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Keef Hartley Band - Halfbreed
 

Keef Hartley Band - Halfbreed

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Genre: blues-rock
Rating: *** (3 stars)
Title:  Halfbreed
Company: Deram
Catalog: DES 18024
Year: 1969
Country/State: Preston, Lancashire UK
Grade (cover/record): VG/VG+
Comments: gatefold sleeve; minor hissing
Available: 1
Catalog ID: 6322
Price: $20.00

Drummer Keef Hartley replaced Aynsley Dunbar in John Mayall's Bluesbreakers (about half of the United Kingdom seemingly having played for Mayall at one time or another). After a two year stint with Mayall Hartley was either fired, or (depending on which story you subscribe to), Mayall suggested Hartley consider starting his own band. Either way, 1968 saw Hartley forming the cleverly-titled Keef Hartley Band. Recruiting keyboardist Peter 'Dino' Dines, singer Owen Finnegan, guitarist Spit James (aka Ian Cruikshank) and bassist Gary Thain, the group was quickly signed by Deram.

Produced by Neil Slaven and reportedly recorded in just three days, 1969's "Healfbreed" was originally recorded with Owen Finnegan handling lead vocals, but Hartley and Deram executives were apparently unhappy with the results. Sam Holland was briefly brought in as a replacement, but the tracks were eventually re-recorded with Miller Anderson handling vocals. While I've never heard the Finnegan original (there's supposedly a bootleg version available), the decision to use Anderson sure seemed like the right move given the man had a voice that was literally born to sing the blues ... So if you read some of the reviews, this one stands as one of the holy grails of 1960s English blues-rock. I'm not sure I'd go that far in my praise. Musically the album served to underscore Hartley's obvious devotion to the genre, though that devotion wasn't nearly as slavish as John Mayall and some of the competition. Unlike those other acts, the ever eccentric Harley (yes he apparently really did dress up in native Indian gear), was willing to include a variety of non-blues efforts in the repertoire and that gave the album a slightly more diverse and enjoyable feel. There was no way you were going to hear a commercial tune like 'Just To Cry' or an out-and-out rocker like their cover of B.B. King's 'Think It Over' on a John Mayall album !!! The playing was uniformly strong, with Mayall's former horn section (Harry Beckett , Lyn Dobnson, Henry Lowther, and Chris Mercer) adding some nice support throughout the collection.

- If you weren't in on the plotline, 'Sacked (Introducing Hearts and Flowers)' probably left you wondering what was going on ... Opening up with a phone call you got to listen in on a brief conversation where former boss John Mayall fired Hartley. It was obviously staged, but was still kind of creepy. rating: ** stars
- Luckily, the follow-on instrumental 'Hearts and Flowers' picked up the energy level with a vaguely Eastern sounding instrumental passage. rating: *** stars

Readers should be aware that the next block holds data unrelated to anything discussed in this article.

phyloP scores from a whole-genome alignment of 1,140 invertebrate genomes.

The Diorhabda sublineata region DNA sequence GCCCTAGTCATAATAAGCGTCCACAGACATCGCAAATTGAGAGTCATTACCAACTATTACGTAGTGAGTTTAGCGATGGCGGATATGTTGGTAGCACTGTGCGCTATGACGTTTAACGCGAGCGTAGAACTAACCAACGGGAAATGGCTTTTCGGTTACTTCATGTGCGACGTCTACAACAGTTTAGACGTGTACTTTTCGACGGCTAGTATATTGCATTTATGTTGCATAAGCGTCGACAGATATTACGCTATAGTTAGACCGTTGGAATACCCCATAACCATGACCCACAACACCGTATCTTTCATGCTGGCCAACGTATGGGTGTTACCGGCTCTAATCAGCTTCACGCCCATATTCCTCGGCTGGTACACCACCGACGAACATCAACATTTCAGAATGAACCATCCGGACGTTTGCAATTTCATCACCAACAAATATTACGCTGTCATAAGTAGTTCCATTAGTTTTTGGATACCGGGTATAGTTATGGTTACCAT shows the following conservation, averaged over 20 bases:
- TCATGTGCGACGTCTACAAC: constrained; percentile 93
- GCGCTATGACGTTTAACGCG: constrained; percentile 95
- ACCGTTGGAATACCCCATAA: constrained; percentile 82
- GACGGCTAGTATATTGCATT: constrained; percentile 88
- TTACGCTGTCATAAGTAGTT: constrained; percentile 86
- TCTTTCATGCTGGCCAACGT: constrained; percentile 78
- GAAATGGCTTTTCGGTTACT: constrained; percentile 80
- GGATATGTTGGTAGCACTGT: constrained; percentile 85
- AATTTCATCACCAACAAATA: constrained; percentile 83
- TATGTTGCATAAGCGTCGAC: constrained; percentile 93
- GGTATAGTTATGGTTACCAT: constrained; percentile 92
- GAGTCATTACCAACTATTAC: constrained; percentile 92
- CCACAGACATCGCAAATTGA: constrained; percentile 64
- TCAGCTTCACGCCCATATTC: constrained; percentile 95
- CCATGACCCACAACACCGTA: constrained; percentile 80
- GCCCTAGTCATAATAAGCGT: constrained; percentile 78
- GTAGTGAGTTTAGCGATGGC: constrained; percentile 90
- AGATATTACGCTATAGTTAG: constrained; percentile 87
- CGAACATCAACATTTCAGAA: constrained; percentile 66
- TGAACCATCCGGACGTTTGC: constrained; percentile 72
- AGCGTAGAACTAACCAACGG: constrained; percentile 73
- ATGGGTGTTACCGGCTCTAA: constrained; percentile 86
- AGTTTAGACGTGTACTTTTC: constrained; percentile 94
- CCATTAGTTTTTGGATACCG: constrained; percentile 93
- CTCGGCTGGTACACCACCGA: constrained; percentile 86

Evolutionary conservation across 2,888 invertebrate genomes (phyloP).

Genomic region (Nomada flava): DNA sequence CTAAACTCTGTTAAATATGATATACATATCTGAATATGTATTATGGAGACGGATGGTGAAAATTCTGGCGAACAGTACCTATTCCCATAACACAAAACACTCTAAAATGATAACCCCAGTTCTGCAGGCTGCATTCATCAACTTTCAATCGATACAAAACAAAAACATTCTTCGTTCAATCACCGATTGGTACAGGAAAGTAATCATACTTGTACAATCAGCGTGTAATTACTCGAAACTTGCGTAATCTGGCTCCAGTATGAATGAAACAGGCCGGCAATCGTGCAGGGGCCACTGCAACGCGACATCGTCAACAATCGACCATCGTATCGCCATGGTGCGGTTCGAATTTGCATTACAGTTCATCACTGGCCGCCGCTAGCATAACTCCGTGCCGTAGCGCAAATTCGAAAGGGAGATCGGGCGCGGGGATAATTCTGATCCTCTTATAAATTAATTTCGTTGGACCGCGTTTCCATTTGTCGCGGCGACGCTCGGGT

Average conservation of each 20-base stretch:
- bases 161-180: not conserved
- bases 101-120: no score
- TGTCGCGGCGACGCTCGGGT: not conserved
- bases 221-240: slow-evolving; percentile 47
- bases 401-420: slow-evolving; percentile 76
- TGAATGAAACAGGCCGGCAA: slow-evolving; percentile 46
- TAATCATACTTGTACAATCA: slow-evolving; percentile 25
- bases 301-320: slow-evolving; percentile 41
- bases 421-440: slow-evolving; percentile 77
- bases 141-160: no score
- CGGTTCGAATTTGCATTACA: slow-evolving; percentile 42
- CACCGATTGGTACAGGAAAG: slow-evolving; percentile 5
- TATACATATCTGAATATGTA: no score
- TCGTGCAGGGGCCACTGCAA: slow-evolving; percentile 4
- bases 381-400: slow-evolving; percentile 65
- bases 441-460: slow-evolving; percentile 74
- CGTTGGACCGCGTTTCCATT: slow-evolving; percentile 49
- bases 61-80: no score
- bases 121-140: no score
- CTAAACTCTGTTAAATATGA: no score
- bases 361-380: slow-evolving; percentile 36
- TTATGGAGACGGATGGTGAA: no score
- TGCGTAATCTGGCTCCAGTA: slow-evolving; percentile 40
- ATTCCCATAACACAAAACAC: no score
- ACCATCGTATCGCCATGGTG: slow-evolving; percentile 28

- That was quickly followed by the album's most rock-oriented performance. Basically an extended jam, 'Confusion Theme / The Halfbreed' showcased some blazing Miller and James lead guitar (I think Miller handled the leadoff section while James' performance came at the end of the track), along with some of Hartley's impeccable drums, Thain's tasty B-3 Hammond, and some surprisingly impressive horns. Normally a jam like this wouldn't have made much of an impression on me, but this was quite good. rating: **** stars
- Showcasing Miller Anderson on lead vocals, 'Born To Die' found Hartley and company diving headlong into standard Chicago electric blues. Their affection for the genre was obvious, but musically the results weren't particularly interesting with James' solos stealing the spotlight. rating: *** stars
- A more up tempo take on the blues (complete with a punchy horn arrangement), the rollicking 'Sinnin' for You' actually packed quite a wallop. Anderson and James were spotlighted throughout. rating: *** stars
- The band's cover of Sleepy John Estes 'Leavin' Trunk' was probably my favorite performance on the album. Miller's vocals sounded possessed and his blazing guitar duel with James was worth the price of admission by itself. Best described as blues for people who don't like the blues ... rating: **** stars
- Kicked along by some nice Gary Thain bass and James' spidery lead guitar, 'Just To Cry' was the album's most commercial offering. A very haunting performance that is hard to shake out of your head. rating: **** stars
- 'Too Much Thinking' found the band returning to a blues motif. The song wasn't particularly original or enticing, but Anderson's amazing vocals largely made up for those shortcomings. rating: *** stars
- One of the best B.B. King covers ever recorded - Spit James' Hendrix-styled wah wah guitar simply makes this track unforgettable. rating: **** stars
- 'Too Much To Take' seemingly ends with Hartley firing Mayall ... ah revenge is sometimes worth waiting for. rating: ** stars

"Halfbreed" track listing:
(side 1)
1.) Sacked (Introducing Hearts and Flowers)' (instrumental)   (arranged by Keef Hartley) - 0:40
2.) Confusion Theme (instrumental) (Keef Hartley - Ian Cruikshank) - 1:05
3.) The Halfbreed (instrumental) (Keef Hartley - Peter Dines - Ian Cruikshank) - 6:07
4.) Born to Die (Peter Dines - Keef Hartley - Gary Thain - Hewitson) - 9:58
3.) Sinnin' for You  (Keef Hartley - Peter Dines - Hewitson - Owen Finnegan) - 5:51

(side 2)
1.) Leavin' Trunk (Sleepy John Estes) - 5:55
2.) Just To Cry (Henry Lowther - Owen Finnegan) - 6:20
3.) Too Much Thinking (Owen Finnegan - Peter Dines - Gary Thain) - 5:30
4.) Think It Over (B.B. King) - 4:59
5.) Too Much To Take (Speech) - 0:32
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